A learning disorder that involves a profound or partial difficulty or inability in reading, dyslexia can affect people of all ages, given that it is typically something that affects a person for their whole life.
Dyslexia describes the condition whereby people find it hard to identify speech sounds, as well as finding it hard to learn how and when these speech sounds relate to written letters and words. This prevents proper and consistent decoding of words, meaning that the skill of reading is incredibly difficult to master and maintain.
Dyslexia affects the part of the brain that processed language. It is usually the case that people with dyslexia have normal intelligence and normal vision, and specialized adaptations in school facilities and work environments can mean that people with dyslexia are able to function perfectly well.
There are several fairly common signs of dyslexia in children and adults which make it identifiable.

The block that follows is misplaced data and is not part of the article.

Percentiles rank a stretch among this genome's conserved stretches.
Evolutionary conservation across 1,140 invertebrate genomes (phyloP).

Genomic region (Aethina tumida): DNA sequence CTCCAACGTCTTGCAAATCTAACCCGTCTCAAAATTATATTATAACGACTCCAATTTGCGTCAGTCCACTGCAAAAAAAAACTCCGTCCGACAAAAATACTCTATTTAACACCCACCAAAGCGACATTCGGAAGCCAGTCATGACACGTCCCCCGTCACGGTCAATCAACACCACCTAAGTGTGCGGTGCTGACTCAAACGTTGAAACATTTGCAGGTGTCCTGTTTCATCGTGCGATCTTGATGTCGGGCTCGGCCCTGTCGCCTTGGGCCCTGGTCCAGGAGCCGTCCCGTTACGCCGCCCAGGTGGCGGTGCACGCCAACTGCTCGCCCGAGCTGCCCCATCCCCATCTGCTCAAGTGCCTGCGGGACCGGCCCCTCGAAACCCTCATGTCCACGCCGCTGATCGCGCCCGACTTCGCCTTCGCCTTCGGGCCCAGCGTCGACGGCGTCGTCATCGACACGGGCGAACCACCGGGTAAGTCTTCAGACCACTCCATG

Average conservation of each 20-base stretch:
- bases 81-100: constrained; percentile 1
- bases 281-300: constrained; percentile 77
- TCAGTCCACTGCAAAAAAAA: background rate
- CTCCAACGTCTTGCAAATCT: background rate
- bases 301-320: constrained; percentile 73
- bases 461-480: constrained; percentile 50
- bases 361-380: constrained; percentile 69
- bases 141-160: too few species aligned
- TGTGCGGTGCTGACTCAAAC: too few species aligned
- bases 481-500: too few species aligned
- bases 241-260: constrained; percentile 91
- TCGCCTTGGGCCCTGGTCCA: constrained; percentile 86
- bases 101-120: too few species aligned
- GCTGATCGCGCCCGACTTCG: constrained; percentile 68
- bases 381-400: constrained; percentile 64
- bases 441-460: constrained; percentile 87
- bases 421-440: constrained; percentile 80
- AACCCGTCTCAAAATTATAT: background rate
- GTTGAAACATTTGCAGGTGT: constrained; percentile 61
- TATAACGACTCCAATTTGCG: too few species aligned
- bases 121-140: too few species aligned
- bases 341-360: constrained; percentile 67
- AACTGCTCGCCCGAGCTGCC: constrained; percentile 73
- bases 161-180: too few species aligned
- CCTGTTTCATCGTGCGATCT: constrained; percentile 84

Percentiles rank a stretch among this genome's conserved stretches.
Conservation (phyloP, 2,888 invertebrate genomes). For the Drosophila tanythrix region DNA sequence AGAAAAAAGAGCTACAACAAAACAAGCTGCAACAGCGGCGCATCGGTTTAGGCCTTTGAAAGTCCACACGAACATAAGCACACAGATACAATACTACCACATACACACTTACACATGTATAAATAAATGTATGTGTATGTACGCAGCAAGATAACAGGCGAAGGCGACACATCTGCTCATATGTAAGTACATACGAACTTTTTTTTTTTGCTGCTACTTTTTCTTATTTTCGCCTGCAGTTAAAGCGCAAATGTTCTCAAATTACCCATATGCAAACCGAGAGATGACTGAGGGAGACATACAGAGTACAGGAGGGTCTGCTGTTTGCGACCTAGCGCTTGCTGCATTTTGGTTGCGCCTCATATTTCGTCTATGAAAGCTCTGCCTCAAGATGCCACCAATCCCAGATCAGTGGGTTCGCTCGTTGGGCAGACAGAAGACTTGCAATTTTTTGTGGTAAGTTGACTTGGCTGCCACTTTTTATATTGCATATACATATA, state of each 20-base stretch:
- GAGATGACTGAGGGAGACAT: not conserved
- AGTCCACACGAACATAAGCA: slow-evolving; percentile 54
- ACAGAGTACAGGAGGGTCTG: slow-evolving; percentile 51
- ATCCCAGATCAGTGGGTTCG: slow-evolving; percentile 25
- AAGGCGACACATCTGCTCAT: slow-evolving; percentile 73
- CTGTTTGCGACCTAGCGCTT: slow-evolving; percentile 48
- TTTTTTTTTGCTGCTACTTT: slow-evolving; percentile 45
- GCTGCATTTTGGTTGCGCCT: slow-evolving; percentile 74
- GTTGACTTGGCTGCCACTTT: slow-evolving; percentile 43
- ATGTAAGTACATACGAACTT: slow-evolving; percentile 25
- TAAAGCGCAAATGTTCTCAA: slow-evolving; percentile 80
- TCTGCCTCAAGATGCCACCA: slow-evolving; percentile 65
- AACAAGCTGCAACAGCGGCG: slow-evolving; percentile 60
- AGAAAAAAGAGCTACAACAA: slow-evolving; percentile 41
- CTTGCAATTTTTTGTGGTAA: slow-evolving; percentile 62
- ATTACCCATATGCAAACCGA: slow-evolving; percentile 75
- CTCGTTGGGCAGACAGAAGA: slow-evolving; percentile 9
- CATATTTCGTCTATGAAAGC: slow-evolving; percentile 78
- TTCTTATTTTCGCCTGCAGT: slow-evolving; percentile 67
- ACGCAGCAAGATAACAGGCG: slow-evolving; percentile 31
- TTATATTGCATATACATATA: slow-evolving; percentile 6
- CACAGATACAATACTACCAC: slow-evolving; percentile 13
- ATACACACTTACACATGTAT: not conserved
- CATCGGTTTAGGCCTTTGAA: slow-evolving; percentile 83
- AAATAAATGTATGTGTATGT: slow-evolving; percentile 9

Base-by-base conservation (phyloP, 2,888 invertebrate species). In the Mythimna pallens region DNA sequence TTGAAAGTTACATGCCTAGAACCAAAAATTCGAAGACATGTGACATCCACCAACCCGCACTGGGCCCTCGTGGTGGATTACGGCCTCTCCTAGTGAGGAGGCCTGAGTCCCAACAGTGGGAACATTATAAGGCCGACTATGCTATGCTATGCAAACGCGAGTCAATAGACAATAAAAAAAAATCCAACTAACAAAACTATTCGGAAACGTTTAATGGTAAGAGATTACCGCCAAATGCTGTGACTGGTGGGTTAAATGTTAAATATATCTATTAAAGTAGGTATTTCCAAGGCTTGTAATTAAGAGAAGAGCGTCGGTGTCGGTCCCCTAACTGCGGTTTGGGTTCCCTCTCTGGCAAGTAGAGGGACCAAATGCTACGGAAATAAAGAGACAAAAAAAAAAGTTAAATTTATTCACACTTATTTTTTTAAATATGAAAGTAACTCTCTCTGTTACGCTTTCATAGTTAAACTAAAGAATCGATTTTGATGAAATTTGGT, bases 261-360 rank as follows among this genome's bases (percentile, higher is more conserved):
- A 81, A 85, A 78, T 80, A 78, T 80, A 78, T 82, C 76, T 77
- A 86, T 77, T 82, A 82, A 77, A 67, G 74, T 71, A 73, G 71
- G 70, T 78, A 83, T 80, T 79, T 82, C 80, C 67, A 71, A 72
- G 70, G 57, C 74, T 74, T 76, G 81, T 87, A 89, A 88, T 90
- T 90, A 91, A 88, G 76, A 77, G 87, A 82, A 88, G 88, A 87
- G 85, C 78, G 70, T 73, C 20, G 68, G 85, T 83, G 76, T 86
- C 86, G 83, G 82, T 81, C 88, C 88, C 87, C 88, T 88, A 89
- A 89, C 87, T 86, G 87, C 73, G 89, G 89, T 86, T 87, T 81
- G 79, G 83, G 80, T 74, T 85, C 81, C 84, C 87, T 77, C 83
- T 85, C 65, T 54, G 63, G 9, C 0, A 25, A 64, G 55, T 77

1. Late talking
This is obviously one of the signs of dyslexia that is most commonly observed in children. Late talking can sometimes just be attributed to a child picking things up at a slower pace than they might’ve been expected to, but it can also be a tell-tale sign of dyslexia.
For the first two years of a child’s life, they may prefer to acknowledge and respond to questions and instructions with gestures and actions as opposed to language, and this reluctance to experiment with language can often signpost that a child is struggling to make the neural connections with understanding speech and producing speech.
Speech and language therapists can help to address these early problems with therapy and clinics, but it is often the case that a person with dyslexia will simply take longer than their peers to develop language and start talking.
Usually, however, it isn’t the speech that ends up being the main area of concern for someone with dyslexia.